But there are a few things you should know: 1. cause I get the sense you're younger then me- not being skinny makes boys ignore you in high school, not college and beyond. From here on out stop worrying about “looking for guys who like curves”, you're a normal size that tons of dudes will dig. I never got any play in high school, but have never had a problem in college and beyond. Second, when I was in college for a couple years I actually got down to a size 4/6. I never got over the feelings you have above, was still obsessed with size weight fashion and judging myself and others. I never felt thin enough to wear everything. So basically, don't worry bout it girl, you're doing just fine.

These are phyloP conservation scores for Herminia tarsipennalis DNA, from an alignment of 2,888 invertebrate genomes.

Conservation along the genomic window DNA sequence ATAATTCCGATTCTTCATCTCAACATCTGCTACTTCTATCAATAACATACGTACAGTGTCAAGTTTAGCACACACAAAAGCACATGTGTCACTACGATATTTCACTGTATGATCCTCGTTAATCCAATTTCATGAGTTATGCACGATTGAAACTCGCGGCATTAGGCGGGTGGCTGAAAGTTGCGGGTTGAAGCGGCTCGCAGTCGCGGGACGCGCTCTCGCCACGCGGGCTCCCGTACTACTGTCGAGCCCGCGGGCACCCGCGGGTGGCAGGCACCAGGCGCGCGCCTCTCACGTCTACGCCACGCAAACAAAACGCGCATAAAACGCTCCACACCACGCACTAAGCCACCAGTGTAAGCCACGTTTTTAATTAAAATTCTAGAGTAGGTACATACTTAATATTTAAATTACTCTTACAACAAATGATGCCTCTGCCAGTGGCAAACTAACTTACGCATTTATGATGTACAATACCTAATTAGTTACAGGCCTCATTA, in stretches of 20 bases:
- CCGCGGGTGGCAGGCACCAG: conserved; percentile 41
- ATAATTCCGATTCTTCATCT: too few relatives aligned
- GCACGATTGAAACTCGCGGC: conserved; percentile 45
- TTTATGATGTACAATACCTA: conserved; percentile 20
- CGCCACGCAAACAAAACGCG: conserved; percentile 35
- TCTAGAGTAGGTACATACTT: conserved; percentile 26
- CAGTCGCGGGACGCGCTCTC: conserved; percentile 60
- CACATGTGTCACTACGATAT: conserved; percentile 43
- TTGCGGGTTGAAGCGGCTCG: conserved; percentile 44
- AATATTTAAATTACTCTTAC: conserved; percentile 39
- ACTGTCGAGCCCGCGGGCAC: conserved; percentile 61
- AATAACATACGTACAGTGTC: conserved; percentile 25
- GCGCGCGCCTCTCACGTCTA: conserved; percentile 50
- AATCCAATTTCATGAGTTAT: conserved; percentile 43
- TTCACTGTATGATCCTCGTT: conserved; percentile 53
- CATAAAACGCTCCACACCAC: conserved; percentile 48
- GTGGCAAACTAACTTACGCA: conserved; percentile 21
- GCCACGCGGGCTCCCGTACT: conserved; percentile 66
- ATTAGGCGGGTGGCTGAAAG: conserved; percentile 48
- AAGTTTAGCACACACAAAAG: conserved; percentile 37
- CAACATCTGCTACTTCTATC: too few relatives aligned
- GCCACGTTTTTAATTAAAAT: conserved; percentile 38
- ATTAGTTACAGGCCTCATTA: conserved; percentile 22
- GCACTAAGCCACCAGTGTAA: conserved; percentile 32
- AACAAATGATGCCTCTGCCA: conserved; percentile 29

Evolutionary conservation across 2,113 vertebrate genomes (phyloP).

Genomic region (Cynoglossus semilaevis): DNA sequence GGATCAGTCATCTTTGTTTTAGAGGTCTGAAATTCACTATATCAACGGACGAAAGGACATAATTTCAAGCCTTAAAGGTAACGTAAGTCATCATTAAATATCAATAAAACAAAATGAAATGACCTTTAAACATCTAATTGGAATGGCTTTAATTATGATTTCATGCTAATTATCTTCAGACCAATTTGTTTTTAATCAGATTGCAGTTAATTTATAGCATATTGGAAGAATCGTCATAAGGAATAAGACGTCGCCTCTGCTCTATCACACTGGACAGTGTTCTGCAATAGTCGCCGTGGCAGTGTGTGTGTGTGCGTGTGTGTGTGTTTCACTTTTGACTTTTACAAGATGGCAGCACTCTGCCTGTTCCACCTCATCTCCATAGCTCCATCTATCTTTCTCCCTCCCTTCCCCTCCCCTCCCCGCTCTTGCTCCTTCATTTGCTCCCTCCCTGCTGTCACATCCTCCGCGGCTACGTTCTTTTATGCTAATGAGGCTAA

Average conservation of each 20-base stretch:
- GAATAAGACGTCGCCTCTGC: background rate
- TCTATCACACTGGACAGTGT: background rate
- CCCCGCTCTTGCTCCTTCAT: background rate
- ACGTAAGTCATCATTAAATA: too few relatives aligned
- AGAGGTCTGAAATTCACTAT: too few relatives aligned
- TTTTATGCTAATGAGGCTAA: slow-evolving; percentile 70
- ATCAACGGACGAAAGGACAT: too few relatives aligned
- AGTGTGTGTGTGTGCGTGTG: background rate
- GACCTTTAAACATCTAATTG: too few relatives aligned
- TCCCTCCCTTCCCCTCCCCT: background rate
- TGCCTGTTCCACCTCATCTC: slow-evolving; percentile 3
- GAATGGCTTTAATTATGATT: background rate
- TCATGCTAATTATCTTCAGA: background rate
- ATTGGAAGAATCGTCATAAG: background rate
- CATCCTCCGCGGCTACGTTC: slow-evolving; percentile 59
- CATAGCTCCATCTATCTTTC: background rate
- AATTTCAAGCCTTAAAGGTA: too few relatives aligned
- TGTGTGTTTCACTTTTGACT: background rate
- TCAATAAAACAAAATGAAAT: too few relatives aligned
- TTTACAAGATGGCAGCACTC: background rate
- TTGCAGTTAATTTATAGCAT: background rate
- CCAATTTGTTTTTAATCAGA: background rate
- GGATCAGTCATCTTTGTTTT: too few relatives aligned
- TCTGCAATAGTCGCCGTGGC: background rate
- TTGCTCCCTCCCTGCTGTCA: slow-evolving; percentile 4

• Anon

    i too am a size 10 heterosexual female. and relate. size ten isn't fat. it just isn't skinny.

  • guest

    this bothers me because a size 10 does NOT necessary coincide with weight issues or low self esteem!! There is a huge difference between being curvy and being “fat”. And then a boy comes along and everything is okay and wonderful??? lame.

  • http://nancysdays.wordpress.com/ Nancy

    I am a highschool senior nearing a size 10. Once in a while I feel a bit self conscience.
    And then I realize “Hey, at least I have curves.”
    Because no curves are no fun.